See Cete admirabile.


(From Byne 1576 to fill, because in wetting it swells much). See Brasium.


A Chinese name of green tea. See Thea.

Byrethrum Byrethrus

This word occurs in Forestus, lib. x. obs. 132. Schol. It is a kind of medicated cap or cowl, filled with cephalic drugs, for the head; but no reason or authority can be found for the term, as it appears neither in the Greek nor Latin.vocabularies; perhaps the author meant baret-tlm, from the French burette, or berettum, from the Italian berette, each of which signifies a cap. See Cucupha.


(From Byrsa 1577 leather). See Aluta.


(From Byrsodepsicon 1578 a skin, and to curry leather; because it is chiefly used in tanning). See Rhus.


(From Bysauchen 1580 to hide, and the neck). People are thus called who, by elevating their shoulders, hide their necks. The name also of a person who hath a morbid stiffness of the neck.


(From Bysma 1582 , to stop up, obstruct, fill up, constipate, or stuff). The covers, or stopples of any vessels. Some take the bysma to be the same with the amurca. See Byzen.


A woolly kind of moss. It is a name for the pudendum muliebrc, from its mossy or hairy coat; and a sort of fine cloth worn by the ancients. See also Bombax.

Bystini Antidotus

An antidote often mentioned by AEtius, which seems to be much like Mithri-date.


In a heap, crowd, or a throng; called also bysma. It is derived from the word Byzen 1583 or , to fill up by stuffing-, to condense; thus it expresses any thing that is sufficiently dense. Hippocrates uses this word to express the hurry in which the menses flow in an excessive discharge.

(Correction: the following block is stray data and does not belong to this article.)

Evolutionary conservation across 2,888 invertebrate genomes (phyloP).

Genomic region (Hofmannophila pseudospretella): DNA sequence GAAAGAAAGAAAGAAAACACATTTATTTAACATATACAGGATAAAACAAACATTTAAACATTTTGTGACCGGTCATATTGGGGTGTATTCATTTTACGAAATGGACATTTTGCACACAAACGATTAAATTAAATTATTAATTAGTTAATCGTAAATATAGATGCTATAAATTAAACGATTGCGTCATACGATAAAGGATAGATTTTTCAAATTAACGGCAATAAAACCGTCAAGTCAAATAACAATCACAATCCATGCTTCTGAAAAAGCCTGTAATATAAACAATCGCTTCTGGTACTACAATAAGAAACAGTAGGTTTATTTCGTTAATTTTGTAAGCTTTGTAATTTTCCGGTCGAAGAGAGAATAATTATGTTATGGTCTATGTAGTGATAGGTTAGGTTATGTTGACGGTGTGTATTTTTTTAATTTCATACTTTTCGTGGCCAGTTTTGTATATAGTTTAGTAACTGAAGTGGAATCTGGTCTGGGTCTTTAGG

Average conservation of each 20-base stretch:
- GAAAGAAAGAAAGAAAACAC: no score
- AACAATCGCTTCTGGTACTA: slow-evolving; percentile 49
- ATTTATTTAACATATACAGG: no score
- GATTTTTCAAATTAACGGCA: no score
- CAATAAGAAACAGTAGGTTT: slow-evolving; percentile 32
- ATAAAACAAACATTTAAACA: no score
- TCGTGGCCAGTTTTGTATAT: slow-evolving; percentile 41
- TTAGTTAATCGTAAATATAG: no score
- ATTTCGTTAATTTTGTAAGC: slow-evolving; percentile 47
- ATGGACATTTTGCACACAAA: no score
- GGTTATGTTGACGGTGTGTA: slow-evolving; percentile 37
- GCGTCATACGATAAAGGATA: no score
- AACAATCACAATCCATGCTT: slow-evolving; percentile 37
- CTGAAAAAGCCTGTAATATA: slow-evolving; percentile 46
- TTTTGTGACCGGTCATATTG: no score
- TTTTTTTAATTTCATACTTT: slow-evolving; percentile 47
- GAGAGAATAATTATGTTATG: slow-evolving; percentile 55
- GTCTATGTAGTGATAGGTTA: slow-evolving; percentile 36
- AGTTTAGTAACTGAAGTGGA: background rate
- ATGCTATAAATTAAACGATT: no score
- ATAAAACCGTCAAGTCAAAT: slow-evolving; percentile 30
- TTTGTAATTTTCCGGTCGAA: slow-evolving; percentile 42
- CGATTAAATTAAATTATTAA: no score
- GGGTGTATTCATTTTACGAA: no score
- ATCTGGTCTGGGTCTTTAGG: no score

Apia. (Indian.) It is a small low plant, with a root about two fingers' breadth long, as thick as a swan's quill, and sometimes as large as a man's little finger. This root is knotty, and covered with filaments that are three or four fingers' breadth long. Outwardly, it is of a yellowish grey colour, but inwardly white. After being chewed a little it is acrid, and hath nearly the same virtues with ipecacuanha, whence it hath also received that name. It is a species of dorstenia, the plant which furnishes the contrayerva, and is the d. Brasiliensis of Wildenow, vol. i. p. 682.

The Brasilians cure the wounds from poisoned darts with the juice of this root, which they pour into the wound. Piso says it hath the same efficacy against the bite of serpents. See Bojobi.